Tips to Grow By – Jaundice

jaundice

Your newborn’s skin may look a little yellow for a few days after birth. This is called jaundice, and it’s quite common in newborns. The condition is caused by a buildup of a chemical called bilirubin, which forms when old red blood cells break down. Newborns have extra red blood cells at birth. Therefore, they have more bilirubin. However, because their livers are still immature, they sometimes can’t clean out all the bilirubin.

Jaundice usually appears first in the face, and then spreads downward to the chest, abdomen and legs. Pay attention to any changes in your newborn’s skin color or the coloring in the whites of his eyes. Look at the baby under natural daylight or in a room that has fluorescent lights. A quick and easy way to test for jaundice is to press gently with your fingertips on your child’s chest. If the skin looks white (this is true for babies of all ethnic backgrounds), there is no jaundice. If you see a yellowish color, contact your pediatrician.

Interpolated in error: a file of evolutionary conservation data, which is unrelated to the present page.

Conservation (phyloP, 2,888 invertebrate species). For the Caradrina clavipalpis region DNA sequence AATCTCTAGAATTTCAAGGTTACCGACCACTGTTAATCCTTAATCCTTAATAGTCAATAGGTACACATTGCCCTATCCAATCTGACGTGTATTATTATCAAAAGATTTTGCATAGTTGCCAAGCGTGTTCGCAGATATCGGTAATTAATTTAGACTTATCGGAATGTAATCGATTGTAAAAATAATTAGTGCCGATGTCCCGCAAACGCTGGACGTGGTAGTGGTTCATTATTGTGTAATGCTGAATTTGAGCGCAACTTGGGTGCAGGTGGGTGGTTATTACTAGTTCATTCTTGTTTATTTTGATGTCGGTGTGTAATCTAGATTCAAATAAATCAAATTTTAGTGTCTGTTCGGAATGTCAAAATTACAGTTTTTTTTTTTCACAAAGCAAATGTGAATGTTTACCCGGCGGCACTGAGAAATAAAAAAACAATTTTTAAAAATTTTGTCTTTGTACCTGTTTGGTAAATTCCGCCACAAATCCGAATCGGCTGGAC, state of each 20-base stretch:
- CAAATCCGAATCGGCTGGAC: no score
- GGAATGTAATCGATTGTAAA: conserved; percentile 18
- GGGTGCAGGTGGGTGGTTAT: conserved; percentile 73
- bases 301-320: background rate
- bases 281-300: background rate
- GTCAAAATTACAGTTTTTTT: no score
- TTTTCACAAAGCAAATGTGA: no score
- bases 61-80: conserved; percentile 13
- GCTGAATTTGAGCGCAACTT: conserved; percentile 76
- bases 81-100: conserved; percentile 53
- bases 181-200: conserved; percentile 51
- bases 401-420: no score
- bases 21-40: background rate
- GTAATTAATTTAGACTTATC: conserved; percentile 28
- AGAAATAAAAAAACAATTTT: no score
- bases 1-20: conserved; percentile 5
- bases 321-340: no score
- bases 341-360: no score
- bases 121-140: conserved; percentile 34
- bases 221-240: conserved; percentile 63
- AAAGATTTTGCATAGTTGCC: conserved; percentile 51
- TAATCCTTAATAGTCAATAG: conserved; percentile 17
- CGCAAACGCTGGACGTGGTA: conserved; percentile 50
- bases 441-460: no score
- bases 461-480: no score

In most cases, jaundice clears up without treatment. However, in other cases, bilirubin levels may become very high and treatment will be required. Elevated levels of bilirubin can damage the nervous system. Your child’s doctor may order blood tests to determine the cause of the jaundice. When treatment is necessary, jaundice can be treated with phototherapy (special lights). This involves exposing as much skin as possible to special lights, while using patches to protect the eyes. Your baby may be in the hospital for a couple of days under special lights, which help the body process bilirubin.

While your baby is jaundiced, your doctor may want to examine him in her office after your discharge from the birthing hospital. Good nutrition and hydration are essential to clearing the bilirubin. Your doctor will monitor your baby’s weight, as well as the amount of jaundice, during this period. If you’re breastfeeding, your baby may have a greater tendency toward developing jaundice because breast milk sometimes interferes with the liver’s ability to process bilirubin. If your baby has prolonged jaundice associated with breastfeeding, please discuss your options with your pediatrician. If temporarily discontinuing breastfeeding is recommended, remember to use a breast pump to maintain your milk supply. If your baby becomes jaundiced again after you resume nursing, talk with your child’s doctor about what to do. Babies with jaundice are often sleepy and may need to be awakened to feed. Keeping your baby well hydrated is very important and will help him excrete the bilirubin.